A healthy pregnancy diet for a happy child
If you are a normal weight before pregnancy, you need only an average of 300 extra calories per day—the amount in a glass of skim milk and half a sandwich—to fuel your baby’s growth and keep you healthy during pregnancy, according to The American College Obstetricians and Gynecologists.
However, because you have a higher need for some vitamins and minerals while pregnant, your healthy pregnancy diet needs to include more nutrient-dense foods, leaving little to no room for items lacking in nutrition, such as the ones linked to mental disorders in the JAACAP study. To increase your odds of having a healthy, happy child, avoid consuming empty calories by shunning foods with added sugars, such as soft drinks and desserts, and items containing solid fats, like fried foods, whole milk, and fatty meats. Instead, focus on eating from the food groups recommended for pregnant women by the USDA:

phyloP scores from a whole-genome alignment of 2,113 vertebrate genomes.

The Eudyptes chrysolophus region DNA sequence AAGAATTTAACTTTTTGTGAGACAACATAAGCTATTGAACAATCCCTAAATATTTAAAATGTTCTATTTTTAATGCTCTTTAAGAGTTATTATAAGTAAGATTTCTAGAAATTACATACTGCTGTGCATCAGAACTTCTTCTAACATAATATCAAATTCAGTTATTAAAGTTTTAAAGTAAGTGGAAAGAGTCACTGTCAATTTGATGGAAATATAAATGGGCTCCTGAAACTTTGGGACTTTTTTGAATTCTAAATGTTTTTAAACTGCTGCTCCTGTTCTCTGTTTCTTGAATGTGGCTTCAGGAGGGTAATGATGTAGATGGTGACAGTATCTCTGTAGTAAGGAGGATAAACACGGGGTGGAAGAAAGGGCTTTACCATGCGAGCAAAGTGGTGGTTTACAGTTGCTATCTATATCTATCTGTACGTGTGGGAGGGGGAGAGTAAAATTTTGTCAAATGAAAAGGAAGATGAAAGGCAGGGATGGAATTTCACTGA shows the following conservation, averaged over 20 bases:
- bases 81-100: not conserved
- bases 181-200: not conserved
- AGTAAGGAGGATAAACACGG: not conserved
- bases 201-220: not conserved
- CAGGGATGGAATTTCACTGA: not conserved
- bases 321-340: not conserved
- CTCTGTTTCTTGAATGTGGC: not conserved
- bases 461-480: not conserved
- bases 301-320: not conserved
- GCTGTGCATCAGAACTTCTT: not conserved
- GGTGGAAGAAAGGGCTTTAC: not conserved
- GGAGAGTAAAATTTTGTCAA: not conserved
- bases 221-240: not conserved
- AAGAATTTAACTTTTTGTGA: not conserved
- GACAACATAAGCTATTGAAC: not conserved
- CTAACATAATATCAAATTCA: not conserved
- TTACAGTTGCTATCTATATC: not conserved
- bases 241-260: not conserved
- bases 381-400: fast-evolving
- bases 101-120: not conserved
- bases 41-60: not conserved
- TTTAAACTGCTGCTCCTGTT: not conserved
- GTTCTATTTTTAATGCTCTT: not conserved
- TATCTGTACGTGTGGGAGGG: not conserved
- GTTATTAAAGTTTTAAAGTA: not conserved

- Vegetables, including carrots, sweet potatoes, pumpkin, spinach, squash, tomatoes, kale and other greens.
- Fruit, such as cantaloupe, honeydew, mangoes, bananas, apricots, oranges and grapefruit.
- Whole grains, especially iron- and folic acid-fortified whole-grain cereals.
- Lean protein, like beans, lentils, soybeans, chickpeas, sunflower seeds, almonds, hazelnuts, pine nuts, peanuts, crab, salmon, trout, lean beef, lamb and pork.
When your little one begins eating solid foods, apply the same strategy, providing him with maximum nutrition and minimum empty calories.
See more: The Key to Raising Healthy Eaters